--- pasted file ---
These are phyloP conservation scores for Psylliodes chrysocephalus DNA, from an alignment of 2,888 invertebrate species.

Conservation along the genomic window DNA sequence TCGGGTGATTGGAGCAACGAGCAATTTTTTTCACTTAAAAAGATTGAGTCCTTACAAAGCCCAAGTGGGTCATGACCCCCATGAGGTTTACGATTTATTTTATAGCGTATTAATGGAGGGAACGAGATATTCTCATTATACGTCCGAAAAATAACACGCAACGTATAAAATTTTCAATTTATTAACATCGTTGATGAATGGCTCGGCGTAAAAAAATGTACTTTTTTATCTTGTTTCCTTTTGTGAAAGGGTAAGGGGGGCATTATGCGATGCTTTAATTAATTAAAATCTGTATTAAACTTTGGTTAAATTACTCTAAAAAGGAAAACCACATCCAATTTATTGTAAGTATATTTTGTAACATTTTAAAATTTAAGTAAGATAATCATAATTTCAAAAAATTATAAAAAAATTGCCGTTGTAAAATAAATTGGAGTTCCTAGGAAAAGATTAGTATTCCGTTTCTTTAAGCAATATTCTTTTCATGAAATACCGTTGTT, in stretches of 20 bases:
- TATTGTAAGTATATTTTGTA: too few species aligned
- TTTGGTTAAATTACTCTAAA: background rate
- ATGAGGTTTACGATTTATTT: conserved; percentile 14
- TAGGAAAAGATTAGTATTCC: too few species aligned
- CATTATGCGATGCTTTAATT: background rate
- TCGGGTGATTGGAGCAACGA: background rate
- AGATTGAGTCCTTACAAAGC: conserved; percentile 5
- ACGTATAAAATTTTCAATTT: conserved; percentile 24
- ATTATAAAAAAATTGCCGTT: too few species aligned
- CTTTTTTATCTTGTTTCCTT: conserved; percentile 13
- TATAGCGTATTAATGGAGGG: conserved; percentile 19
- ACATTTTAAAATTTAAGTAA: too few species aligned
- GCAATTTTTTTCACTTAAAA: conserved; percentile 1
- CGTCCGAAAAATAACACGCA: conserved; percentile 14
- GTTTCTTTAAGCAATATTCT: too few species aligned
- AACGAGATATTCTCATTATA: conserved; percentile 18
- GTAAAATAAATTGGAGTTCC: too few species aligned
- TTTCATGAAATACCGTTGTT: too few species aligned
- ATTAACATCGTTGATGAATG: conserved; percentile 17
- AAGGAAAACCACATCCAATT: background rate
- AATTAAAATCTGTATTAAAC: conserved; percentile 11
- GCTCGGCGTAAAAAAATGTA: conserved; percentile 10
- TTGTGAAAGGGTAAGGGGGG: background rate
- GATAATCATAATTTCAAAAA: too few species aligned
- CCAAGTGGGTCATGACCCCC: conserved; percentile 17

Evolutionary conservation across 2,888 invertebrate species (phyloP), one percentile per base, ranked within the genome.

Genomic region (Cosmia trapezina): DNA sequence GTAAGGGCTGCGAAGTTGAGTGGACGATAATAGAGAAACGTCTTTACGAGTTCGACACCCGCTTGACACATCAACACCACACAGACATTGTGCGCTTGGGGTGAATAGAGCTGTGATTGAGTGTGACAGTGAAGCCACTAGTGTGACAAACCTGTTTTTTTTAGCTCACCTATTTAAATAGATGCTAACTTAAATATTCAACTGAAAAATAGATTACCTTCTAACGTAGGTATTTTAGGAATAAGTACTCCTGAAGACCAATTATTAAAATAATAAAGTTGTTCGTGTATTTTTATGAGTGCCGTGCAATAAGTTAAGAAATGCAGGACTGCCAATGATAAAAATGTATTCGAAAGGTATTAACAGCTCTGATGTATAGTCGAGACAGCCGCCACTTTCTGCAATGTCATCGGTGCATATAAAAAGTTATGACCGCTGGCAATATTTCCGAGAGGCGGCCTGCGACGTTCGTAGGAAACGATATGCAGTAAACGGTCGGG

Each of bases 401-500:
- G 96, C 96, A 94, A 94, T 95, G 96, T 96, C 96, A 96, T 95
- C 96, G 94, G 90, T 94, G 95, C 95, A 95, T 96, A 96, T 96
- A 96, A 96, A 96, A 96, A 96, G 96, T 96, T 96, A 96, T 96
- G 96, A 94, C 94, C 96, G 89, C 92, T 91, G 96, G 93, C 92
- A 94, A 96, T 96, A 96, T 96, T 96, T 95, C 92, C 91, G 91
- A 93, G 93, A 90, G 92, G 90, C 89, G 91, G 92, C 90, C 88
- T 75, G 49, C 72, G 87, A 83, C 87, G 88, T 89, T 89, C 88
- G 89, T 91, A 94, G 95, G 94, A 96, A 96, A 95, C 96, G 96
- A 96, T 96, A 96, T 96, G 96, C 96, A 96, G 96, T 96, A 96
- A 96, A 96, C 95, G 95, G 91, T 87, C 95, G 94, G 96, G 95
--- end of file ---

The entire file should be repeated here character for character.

These are phyloP conservation scores for Psylliodes chrysocephalus DNA, from an alignment of 2,888 invertebrate species.

Conservation along the genomic window DNA sequence TCGGGTGATTGGAGCAACGAGCAATTTTTTTCACTTAAAAAGATTGAGTCCTTACAAAGCCCAAGTGGGTCATGACCCCCATGAGGTTTACGATTTATTTTATAGCGTATTAATGGAGGGAACGAGATATTCTCATTATACGTCCGAAAAATAACACGCAACGTATAAAATTTTCAATTTATTAACATCGTTGATGAATGGCTCGGCGTAAAAAAATGTACTTTTTTATCTTGTTTCCTTTTGTGAAAGGGTAAGGGGGGCATTATGCGATGCTTTAATTAATTAAAATCTGTATTAAACTTTGGTTAAATTACTCTAAAAAGGAAAACCACATCCAATTTATTGTAAGTATATTTTGTAACATTTTAAAATTTAAGTAAGATAATCATAATTTCAAAAAATTATAAAAAAATTGCCGTTGTAAAATAAATTGGAGTTCCTAGGAAAAGATTAGTATTCCGTTTCTTTAAGCAATATTCTTTTCATGAAATACCGTTGTT, in stretches of 20 bases:
- TATTGTAAGTATATTTTGTA: too few species aligned
- TTTGGTTAAATTACTCTAAA: background rate
- ATGAGGTTTACGATTTATTT: conserved; percentile 14
- TAGGAAAAGATTAGTATTCC: too few species aligned
- CATTATGCGATGCTTTAATT: background rate
- TCGGGTGATTGGAGCAACGA: background rate
- AGATTGAGTCCTTACAAAGC: conserved; percentile 5
- ACGTATAAAATTTTCAATTT: conserved; percentile 24
- ATTATAAAAAAATTGCCGTT: too few species aligned
- CTTTTTTATCTTGTTTCCTT: conserved; percentile 13
- TATAGCGTATTAATGGAGGG: conserved; percentile 19
- ACATTTTAAAATTTAAGTAA: too few species aligned
- GCAATTTTTTTCACTTAAAA: conserved; percentile 1
- CGTCCGAAAAATAACACGCA: conserved; percentile 14
- GTTTCTTTAAGCAATATTCT: too few species aligned
- AACGAGATATTCTCATTATA: conserved; percentile 18
- GTAAAATAAATTGGAGTTCC: too few species aligned
- TTTCATGAAATACCGTTGTT: too few species aligned
- ATTAACATCGTTGATGAATG: conserved; percentile 17
- AAGGAAAACCACATCCAATT: background rate
- AATTAAAATCTGTATTAAAC: conserved; percentile 11
- GCTCGGCGTAAAAAAATGTA: conserved; percentile 10
- TTGTGAAAGGGTAAGGGGGG: background rate
- GATAATCATAATTTCAAAAA: too few species aligned
- CCAAGTGGGTCATGACCCCC: conserved; percentile 17

Evolutionary conservation across 2,888 invertebrate species (phyloP), one percentile per base, ranked within the genome.

Genomic region (Cosmia trapezina): DNA sequence GTAAGGGCTGCGAAGTTGAGTGGACGATAATAGAGAAACGTCTTTACGAGTTCGACACCCGCTTGACACATCAACACCACACAGACATTGTGCGCTTGGGGTGAATAGAGCTGTGATTGAGTGTGACAGTGAAGCCACTAGTGTGACAAACCTGTTTTTTTTAGCTCACCTATTTAAATAGATGCTAACTTAAATATTCAACTGAAAAATAGATTACCTTCTAACGTAGGTATTTTAGGAATAAGTACTCCTGAAGACCAATTATTAAAATAATAAAGTTGTTCGTGTATTTTTATGAGTGCCGTGCAATAAGTTAAGAAATGCAGGACTGCCAATGATAAAAATGTATTCGAAAGGTATTAACAGCTCTGATGTATAGTCGAGACAGCCGCCACTTTCTGCAATGTCATCGGTGCATATAAAAAGTTATGACCGCTGGCAATATTTCCGAGAGGCGGCCTGCGACGTTCGTAGGAAACGATATGCAGTAAACGGTCGGG

Each of bases 401-500:
- G 96, C 96, A 94, A 94, T 95, G 96, T 96, C 96, A 96, T 95
- C 96, G 94, G 90, T 94, G 95, C 95, A 95, T 96, A 96, T 96
- A 96, A 96, A 96, A 96, A 96, G 96, T 96, T 96, A 96, T 96
- G 96, A 94, C 94, C 96, G 89, C 92, T 91, G 96, G 93, C 92
- A 94, A 96, T 96, A 96, T 96, T 96, T 95, C 92, C 91, G 91
- A 93, G 93, A 90, G 92, G 90, C 89, G 91, G 92, C 90, C 88
- T 75, G 49, C 72, G 87, A 83, C 87, G 88, T 89, T 89, C 88
- G 89, T 91, A 94, G 95, G 94, A 96, A 96, A 95, C 96, G 96
- A 96, T 96, A 96, T 96, G 96, C 96, A 96, G 96, T 96, A 96
- A 96, A 96, C 95, G 95, G 91, T 87, C 95, G 94, G 96, G 95